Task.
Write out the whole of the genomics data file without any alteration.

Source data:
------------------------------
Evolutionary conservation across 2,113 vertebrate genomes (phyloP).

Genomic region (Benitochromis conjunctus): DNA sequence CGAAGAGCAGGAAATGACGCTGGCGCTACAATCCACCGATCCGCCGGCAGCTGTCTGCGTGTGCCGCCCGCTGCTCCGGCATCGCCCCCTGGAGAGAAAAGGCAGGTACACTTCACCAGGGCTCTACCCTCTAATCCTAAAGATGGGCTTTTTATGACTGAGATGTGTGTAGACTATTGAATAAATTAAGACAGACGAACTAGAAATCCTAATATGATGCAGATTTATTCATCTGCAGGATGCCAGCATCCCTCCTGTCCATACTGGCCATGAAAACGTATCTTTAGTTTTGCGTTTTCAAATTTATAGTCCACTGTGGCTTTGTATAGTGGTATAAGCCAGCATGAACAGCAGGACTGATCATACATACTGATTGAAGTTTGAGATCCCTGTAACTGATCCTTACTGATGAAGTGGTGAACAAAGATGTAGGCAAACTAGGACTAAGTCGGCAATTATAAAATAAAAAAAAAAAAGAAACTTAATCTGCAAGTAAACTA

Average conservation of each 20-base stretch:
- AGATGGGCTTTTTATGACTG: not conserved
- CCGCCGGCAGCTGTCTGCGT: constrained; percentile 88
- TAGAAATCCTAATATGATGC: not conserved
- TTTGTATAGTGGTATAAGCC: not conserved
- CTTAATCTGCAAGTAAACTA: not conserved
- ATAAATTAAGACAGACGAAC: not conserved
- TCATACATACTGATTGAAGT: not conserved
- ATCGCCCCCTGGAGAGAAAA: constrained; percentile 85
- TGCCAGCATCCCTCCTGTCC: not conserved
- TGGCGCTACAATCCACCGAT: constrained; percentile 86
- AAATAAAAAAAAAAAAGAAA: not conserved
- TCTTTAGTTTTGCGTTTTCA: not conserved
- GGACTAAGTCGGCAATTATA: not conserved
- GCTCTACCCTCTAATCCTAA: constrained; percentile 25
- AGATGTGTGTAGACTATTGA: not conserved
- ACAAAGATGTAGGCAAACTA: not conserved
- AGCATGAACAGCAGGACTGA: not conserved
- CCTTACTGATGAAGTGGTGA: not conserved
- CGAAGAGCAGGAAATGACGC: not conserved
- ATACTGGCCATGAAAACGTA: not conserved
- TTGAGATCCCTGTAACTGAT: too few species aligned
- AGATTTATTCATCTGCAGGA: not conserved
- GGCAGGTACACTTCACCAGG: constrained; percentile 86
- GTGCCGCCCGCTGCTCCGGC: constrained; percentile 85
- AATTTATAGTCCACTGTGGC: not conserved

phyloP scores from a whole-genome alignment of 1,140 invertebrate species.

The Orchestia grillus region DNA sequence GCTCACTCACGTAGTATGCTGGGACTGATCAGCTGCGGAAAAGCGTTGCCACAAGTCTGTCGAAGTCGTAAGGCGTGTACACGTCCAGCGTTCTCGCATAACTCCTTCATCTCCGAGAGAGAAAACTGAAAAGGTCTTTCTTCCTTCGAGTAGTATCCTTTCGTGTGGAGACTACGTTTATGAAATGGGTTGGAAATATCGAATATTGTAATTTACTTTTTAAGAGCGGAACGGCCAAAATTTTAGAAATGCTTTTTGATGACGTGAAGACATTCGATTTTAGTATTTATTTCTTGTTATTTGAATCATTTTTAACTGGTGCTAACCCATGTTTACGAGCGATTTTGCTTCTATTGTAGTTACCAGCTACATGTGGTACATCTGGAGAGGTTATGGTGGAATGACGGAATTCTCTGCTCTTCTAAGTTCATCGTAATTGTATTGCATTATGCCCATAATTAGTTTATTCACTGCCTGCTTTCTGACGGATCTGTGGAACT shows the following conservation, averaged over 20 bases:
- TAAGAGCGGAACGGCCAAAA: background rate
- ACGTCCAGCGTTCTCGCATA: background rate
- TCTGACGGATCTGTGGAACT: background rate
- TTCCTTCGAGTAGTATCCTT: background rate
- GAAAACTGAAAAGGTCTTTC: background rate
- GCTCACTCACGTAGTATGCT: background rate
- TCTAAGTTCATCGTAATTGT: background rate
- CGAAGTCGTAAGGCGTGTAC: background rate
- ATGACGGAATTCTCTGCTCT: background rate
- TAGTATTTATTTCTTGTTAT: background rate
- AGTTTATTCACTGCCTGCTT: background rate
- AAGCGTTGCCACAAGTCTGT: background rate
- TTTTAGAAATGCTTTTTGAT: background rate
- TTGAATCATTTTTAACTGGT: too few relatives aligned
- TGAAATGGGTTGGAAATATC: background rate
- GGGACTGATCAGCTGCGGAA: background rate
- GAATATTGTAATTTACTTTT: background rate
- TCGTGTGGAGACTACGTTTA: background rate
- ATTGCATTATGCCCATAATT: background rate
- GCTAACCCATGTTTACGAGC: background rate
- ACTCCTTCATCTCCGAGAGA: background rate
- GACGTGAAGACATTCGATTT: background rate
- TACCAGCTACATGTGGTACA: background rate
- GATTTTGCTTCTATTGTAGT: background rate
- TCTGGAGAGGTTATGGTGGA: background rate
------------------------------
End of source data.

Evolutionary conservation across 2,113 vertebrate genomes (phyloP).

Genomic region (Benitochromis conjunctus): DNA sequence CGAAGAGCAGGAAATGACGCTGGCGCTACAATCCACCGATCCGCCGGCAGCTGTCTGCGTGTGCCGCCCGCTGCTCCGGCATCGCCCCCTGGAGAGAAAAGGCAGGTACACTTCACCAGGGCTCTACCCTCTAATCCTAAAGATGGGCTTTTTATGACTGAGATGTGTGTAGACTATTGAATAAATTAAGACAGACGAACTAGAAATCCTAATATGATGCAGATTTATTCATCTGCAGGATGCCAGCATCCCTCCTGTCCATACTGGCCATGAAAACGTATCTTTAGTTTTGCGTTTTCAAATTTATAGTCCACTGTGGCTTTGTATAGTGGTATAAGCCAGCATGAACAGCAGGACTGATCATACATACTGATTGAAGTTTGAGATCCCTGTAACTGATCCTTACTGATGAAGTGGTGAACAAAGATGTAGGCAAACTAGGACTAAGTCGGCAATTATAAAATAAAAAAAAAAAAGAAACTTAATCTGCAAGTAAACTA

Average conservation of each 20-base stretch:
- AGATGGGCTTTTTATGACTG: not conserved
- CCGCCGGCAGCTGTCTGCGT: constrained; percentile 88
- TAGAAATCCTAATATGATGC: not conserved
- TTTGTATAGTGGTATAAGCC: not conserved
- CTTAATCTGCAAGTAAACTA: not conserved
- ATAAATTAAGACAGACGAAC: not conserved
- TCATACATACTGATTGAAGT: not conserved
- ATCGCCCCCTGGAGAGAAAA: constrained; percentile 85
- TGCCAGCATCCCTCCTGTCC: not conserved
- TGGCGCTACAATCCACCGAT: constrained; percentile 86
- AAATAAAAAAAAAAAAGAAA: not conserved
- TCTTTAGTTTTGCGTTTTCA: not conserved
- GGACTAAGTCGGCAATTATA: not conserved
- GCTCTACCCTCTAATCCTAA: constrained; percentile 25
- AGATGTGTGTAGACTATTGA: not conserved
- ACAAAGATGTAGGCAAACTA: not conserved
- AGCATGAACAGCAGGACTGA: not conserved
- CCTTACTGATGAAGTGGTGA: not conserved
- CGAAGAGCAGGAAATGACGC: not conserved
- ATACTGGCCATGAAAACGTA: not conserved
- TTGAGATCCCTGTAACTGAT: too few species aligned
- AGATTTATTCATCTGCAGGA: not conserved
- GGCAGGTACACTTCACCAGG: constrained; percentile 86
- GTGCCGCCCGCTGCTCCGGC: constrained; percentile 85
- AATTTATAGTCCACTGTGGC: not conserved

phyloP scores from a whole-genome alignment of 1,140 invertebrate species.

The Orchestia grillus region DNA sequence GCTCACTCACGTAGTATGCTGGGACTGATCAGCTGCGGAAAAGCGTTGCCACAAGTCTGTCGAAGTCGTAAGGCGTGTACACGTCCAGCGTTCTCGCATAACTCCTTCATCTCCGAGAGAGAAAACTGAAAAGGTCTTTCTTCCTTCGAGTAGTATCCTTTCGTGTGGAGACTACGTTTATGAAATGGGTTGGAAATATCGAATATTGTAATTTACTTTTTAAGAGCGGAACGGCCAAAATTTTAGAAATGCTTTTTGATGACGTGAAGACATTCGATTTTAGTATTTATTTCTTGTTATTTGAATCATTTTTAACTGGTGCTAACCCATGTTTACGAGCGATTTTGCTTCTATTGTAGTTACCAGCTACATGTGGTACATCTGGAGAGGTTATGGTGGAATGACGGAATTCTCTGCTCTTCTAAGTTCATCGTAATTGTATTGCATTATGCCCATAATTAGTTTATTCACTGCCTGCTTTCTGACGGATCTGTGGAACT shows the following conservation, averaged over 20 bases:
- TAAGAGCGGAACGGCCAAAA: background rate
- ACGTCCAGCGTTCTCGCATA: background rate
- TCTGACGGATCTGTGGAACT: background rate
- TTCCTTCGAGTAGTATCCTT: background rate
- GAAAACTGAAAAGGTCTTTC: background rate
- GCTCACTCACGTAGTATGCT: background rate
- TCTAAGTTCATCGTAATTGT: background rate
- CGAAGTCGTAAGGCGTGTAC: background rate
- ATGACGGAATTCTCTGCTCT: background rate
- TAGTATTTATTTCTTGTTAT: background rate
- AGTTTATTCACTGCCTGCTT: background rate
- AAGCGTTGCCACAAGTCTGT: background rate
- TTTTAGAAATGCTTTTTGAT: background rate
- TTGAATCATTTTTAACTGGT: too few relatives aligned
- TGAAATGGGTTGGAAATATC: background rate
- GGGACTGATCAGCTGCGGAA: background rate
- GAATATTGTAATTTACTTTT: background rate
- TCGTGTGGAGACTACGTTTA: background rate
- ATTGCATTATGCCCATAATT: background rate
- GCTAACCCATGTTTACGAGC: background rate
- ACTCCTTCATCTCCGAGAGA: background rate
- GACGTGAAGACATTCGATTT: background rate
- TACCAGCTACATGTGGTACA: background rate
- GATTTTGCTTCTATTGTAGT: background rate
- TCTGGAGAGGTTATGGTGGA: background rate